Super Bowl MVPs: Do you know your football stars?

Matt Slocum/AP
A Super Bowl XLVI logo is illuminated on downtown Indianapolis hotel, Wednesday, Feb. 1. The New England Patriots will face the New York Giants in Super Bowl XLVI on Feb. 5.

As you might suspect, quarterbacks often walk away with Most Valuable Player honors at the Super Bowl. They’ve done so 26 times in 48 games. Since 2001, the winner has been chosen by a media panel and fans, whose fourth-quarter voting via computers and wireless devices counts 20 percent in the selection process. As you wait to vote on this year’s Pete Rozelle Trophy winner, test your knowledge of past Super Bowl MVPs with this 12-question quiz.

1. Who is the only player to win the MVP award and later be a head coach of an NFL team?

Johnny Unitas

Rocky Bleier

Bart Starr

Don Meredith

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About a year ago, I happened upon this statement about the Monitor in the Harvard Business Review – under the charming heading of “do things that don’t interest you”:

“Many things that end up” being meaningful, writes social scientist Joseph Grenny, “have come from conference workshops, articles, or online videos that began as a chore and ended with an insight. My work in Kenya, for example, was heavily influenced by a Christian Science Monitor article I had forced myself to read 10 years earlier. Sometimes, we call things ‘boring’ simply because they lie outside the box we are currently in.”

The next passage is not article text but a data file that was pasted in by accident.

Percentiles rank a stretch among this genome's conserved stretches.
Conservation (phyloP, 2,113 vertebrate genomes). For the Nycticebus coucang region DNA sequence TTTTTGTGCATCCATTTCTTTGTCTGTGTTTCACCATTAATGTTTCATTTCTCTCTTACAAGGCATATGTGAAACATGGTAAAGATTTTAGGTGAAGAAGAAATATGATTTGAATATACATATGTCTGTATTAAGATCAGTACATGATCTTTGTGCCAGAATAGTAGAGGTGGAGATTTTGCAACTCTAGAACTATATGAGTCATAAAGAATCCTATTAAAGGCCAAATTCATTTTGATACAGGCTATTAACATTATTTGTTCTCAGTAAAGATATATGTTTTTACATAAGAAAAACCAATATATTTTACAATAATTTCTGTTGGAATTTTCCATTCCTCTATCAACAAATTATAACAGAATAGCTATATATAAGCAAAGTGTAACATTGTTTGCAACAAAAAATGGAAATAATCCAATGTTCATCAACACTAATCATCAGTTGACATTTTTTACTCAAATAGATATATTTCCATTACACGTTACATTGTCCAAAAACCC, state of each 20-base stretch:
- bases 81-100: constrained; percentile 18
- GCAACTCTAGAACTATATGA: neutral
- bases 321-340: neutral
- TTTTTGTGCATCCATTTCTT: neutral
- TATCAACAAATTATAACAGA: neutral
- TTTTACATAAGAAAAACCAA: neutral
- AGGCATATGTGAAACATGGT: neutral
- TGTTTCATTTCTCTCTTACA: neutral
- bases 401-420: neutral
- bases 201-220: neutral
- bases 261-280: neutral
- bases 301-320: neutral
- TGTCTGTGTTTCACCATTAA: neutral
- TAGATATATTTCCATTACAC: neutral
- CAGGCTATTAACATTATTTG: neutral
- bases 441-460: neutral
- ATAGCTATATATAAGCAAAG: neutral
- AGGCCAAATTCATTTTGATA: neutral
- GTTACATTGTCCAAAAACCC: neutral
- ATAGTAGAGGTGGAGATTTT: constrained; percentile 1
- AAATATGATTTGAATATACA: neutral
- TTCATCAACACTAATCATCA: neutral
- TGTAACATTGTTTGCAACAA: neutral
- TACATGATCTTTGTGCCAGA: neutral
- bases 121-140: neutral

If you were to come up with a punchline to a joke about the Monitor, that would probably be it. We’re seen as being global, fair, insightful, and perhaps a bit too earnest. We’re the bran muffin of journalism.

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The Monitor is a peculiar little publication that’s hard for the world to figure out. We’re run by a church, but we’re not only for church members and we’re not about converting people. We’re known as being fair even as the world becomes as polarized as at any time since the newspaper’s founding in 1908.

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